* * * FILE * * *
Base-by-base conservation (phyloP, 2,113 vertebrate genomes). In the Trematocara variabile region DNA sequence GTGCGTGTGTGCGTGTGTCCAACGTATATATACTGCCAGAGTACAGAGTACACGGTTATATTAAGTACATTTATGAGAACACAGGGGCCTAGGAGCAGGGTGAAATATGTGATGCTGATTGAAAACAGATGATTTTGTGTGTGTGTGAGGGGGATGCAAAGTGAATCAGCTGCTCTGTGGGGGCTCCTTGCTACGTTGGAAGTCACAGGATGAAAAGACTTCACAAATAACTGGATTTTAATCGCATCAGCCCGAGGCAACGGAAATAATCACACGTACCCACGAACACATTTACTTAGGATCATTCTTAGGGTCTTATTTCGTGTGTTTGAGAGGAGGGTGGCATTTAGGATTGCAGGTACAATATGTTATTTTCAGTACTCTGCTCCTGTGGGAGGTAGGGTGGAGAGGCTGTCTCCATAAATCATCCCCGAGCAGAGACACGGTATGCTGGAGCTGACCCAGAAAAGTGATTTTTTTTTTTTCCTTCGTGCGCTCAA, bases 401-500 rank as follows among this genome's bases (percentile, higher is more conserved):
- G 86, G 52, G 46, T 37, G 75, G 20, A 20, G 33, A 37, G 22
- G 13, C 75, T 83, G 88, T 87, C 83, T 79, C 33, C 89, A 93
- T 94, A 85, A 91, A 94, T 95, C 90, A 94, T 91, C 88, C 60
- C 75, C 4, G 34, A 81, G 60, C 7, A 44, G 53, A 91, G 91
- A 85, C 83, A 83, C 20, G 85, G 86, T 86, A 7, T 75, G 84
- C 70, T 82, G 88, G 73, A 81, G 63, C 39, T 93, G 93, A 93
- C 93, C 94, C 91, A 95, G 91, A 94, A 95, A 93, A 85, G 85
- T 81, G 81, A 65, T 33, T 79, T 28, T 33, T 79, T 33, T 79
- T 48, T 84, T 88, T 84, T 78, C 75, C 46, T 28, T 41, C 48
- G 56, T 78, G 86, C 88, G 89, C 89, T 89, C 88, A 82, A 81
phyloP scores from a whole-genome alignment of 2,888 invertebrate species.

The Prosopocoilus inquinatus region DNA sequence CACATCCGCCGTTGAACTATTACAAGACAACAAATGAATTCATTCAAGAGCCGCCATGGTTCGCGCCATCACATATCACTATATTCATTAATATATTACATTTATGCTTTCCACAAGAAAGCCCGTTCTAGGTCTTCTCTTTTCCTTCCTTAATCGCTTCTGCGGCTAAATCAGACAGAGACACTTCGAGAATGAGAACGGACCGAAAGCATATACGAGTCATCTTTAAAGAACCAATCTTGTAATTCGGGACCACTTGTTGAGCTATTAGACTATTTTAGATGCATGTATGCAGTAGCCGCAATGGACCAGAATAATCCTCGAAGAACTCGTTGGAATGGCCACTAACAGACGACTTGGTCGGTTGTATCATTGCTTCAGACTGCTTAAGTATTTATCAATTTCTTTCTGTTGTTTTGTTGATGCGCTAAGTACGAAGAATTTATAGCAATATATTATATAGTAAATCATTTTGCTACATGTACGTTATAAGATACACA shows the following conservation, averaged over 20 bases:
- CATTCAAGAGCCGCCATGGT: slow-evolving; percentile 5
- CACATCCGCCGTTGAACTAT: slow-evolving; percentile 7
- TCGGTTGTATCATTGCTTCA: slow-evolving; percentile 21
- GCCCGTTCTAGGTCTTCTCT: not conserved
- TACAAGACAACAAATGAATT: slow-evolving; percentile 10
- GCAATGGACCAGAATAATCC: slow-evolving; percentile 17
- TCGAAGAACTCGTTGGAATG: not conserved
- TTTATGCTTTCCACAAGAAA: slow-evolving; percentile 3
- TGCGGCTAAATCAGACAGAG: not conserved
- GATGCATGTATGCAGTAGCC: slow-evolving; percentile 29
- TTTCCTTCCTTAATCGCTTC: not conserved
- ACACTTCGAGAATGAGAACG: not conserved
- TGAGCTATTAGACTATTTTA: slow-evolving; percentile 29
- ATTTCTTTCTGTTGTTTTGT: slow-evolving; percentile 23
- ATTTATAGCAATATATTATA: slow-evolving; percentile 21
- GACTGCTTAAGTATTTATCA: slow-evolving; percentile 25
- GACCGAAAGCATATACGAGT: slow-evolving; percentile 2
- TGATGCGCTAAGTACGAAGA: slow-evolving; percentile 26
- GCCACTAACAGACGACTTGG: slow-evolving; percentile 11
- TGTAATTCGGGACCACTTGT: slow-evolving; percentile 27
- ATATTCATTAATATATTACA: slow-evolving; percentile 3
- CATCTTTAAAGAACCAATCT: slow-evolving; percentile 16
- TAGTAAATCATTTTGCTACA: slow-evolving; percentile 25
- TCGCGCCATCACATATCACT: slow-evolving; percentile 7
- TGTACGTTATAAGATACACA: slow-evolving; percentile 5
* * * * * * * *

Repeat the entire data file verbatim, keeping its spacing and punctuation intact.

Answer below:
Base-by-base conservation (phyloP, 2,113 vertebrate genomes). In the Trematocara variabile region DNA sequence GTGCGTGTGTGCGTGTGTCCAACGTATATATACTGCCAGAGTACAGAGTACACGGTTATATTAAGTACATTTATGAGAACACAGGGGCCTAGGAGCAGGGTGAAATATGTGATGCTGATTGAAAACAGATGATTTTGTGTGTGTGTGAGGGGGATGCAAAGTGAATCAGCTGCTCTGTGGGGGCTCCTTGCTACGTTGGAAGTCACAGGATGAAAAGACTTCACAAATAACTGGATTTTAATCGCATCAGCCCGAGGCAACGGAAATAATCACACGTACCCACGAACACATTTACTTAGGATCATTCTTAGGGTCTTATTTCGTGTGTTTGAGAGGAGGGTGGCATTTAGGATTGCAGGTACAATATGTTATTTTCAGTACTCTGCTCCTGTGGGAGGTAGGGTGGAGAGGCTGTCTCCATAAATCATCCCCGAGCAGAGACACGGTATGCTGGAGCTGACCCAGAAAAGTGATTTTTTTTTTTTCCTTCGTGCGCTCAA, bases 401-500 rank as follows among this genome's bases (percentile, higher is more conserved):
- G 86, G 52, G 46, T 37, G 75, G 20, A 20, G 33, A 37, G 22
- G 13, C 75, T 83, G 88, T 87, C 83, T 79, C 33, C 89, A 93
- T 94, A 85, A 91, A 94, T 95, C 90, A 94, T 91, C 88, C 60
- C 75, C 4, G 34, A 81, G 60, C 7, A 44, G 53, A 91, G 91
- A 85, C 83, A 83, C 20, G 85, G 86, T 86, A 7, T 75, G 84
- C 70, T 82, G 88, G 73, A 81, G 63, C 39, T 93, G 93, A 93
- C 93, C 94, C 91, A 95, G 91, A 94, A 95, A 93, A 85, G 85
- T 81, G 81, A 65, T 33, T 79, T 28, T 33, T 79, T 33, T 79
- T 48, T 84, T 88, T 84, T 78, C 75, C 46, T 28, T 41, C 48
- G 56, T 78, G 86, C 88, G 89, C 89, T 89, C 88, A 82, A 81
phyloP scores from a whole-genome alignment of 2,888 invertebrate species.

The Prosopocoilus inquinatus region DNA sequence CACATCCGCCGTTGAACTATTACAAGACAACAAATGAATTCATTCAAGAGCCGCCATGGTTCGCGCCATCACATATCACTATATTCATTAATATATTACATTTATGCTTTCCACAAGAAAGCCCGTTCTAGGTCTTCTCTTTTCCTTCCTTAATCGCTTCTGCGGCTAAATCAGACAGAGACACTTCGAGAATGAGAACGGACCGAAAGCATATACGAGTCATCTTTAAAGAACCAATCTTGTAATTCGGGACCACTTGTTGAGCTATTAGACTATTTTAGATGCATGTATGCAGTAGCCGCAATGGACCAGAATAATCCTCGAAGAACTCGTTGGAATGGCCACTAACAGACGACTTGGTCGGTTGTATCATTGCTTCAGACTGCTTAAGTATTTATCAATTTCTTTCTGTTGTTTTGTTGATGCGCTAAGTACGAAGAATTTATAGCAATATATTATATAGTAAATCATTTTGCTACATGTACGTTATAAGATACACA shows the following conservation, averaged over 20 bases:
- CATTCAAGAGCCGCCATGGT: slow-evolving; percentile 5
- CACATCCGCCGTTGAACTAT: slow-evolving; percentile 7
- TCGGTTGTATCATTGCTTCA: slow-evolving; percentile 21
- GCCCGTTCTAGGTCTTCTCT: not conserved
- TACAAGACAACAAATGAATT: slow-evolving; percentile 10
- GCAATGGACCAGAATAATCC: slow-evolving; percentile 17
- TCGAAGAACTCGTTGGAATG: not conserved
- TTTATGCTTTCCACAAGAAA: slow-evolving; percentile 3
- TGCGGCTAAATCAGACAGAG: not conserved
- GATGCATGTATGCAGTAGCC: slow-evolving; percentile 29
- TTTCCTTCCTTAATCGCTTC: not conserved
- ACACTTCGAGAATGAGAACG: not conserved
- TGAGCTATTAGACTATTTTA: slow-evolving; percentile 29
- ATTTCTTTCTGTTGTTTTGT: slow-evolving; percentile 23
- ATTTATAGCAATATATTATA: slow-evolving; percentile 21
- GACTGCTTAAGTATTTATCA: slow-evolving; percentile 25
- GACCGAAAGCATATACGAGT: slow-evolving; percentile 2
- TGATGCGCTAAGTACGAAGA: slow-evolving; percentile 26
- GCCACTAACAGACGACTTGG: slow-evolving; percentile 11
- TGTAATTCGGGACCACTTGT: slow-evolving; percentile 27
- ATATTCATTAATATATTACA: slow-evolving; percentile 3
- CATCTTTAAAGAACCAATCT: slow-evolving; percentile 16
- TAGTAAATCATTTTGCTACA: slow-evolving; percentile 25
- TCGCGCCATCACATATCACT: slow-evolving; percentile 7
- TGTACGTTATAAGATACACA: slow-evolving; percentile 5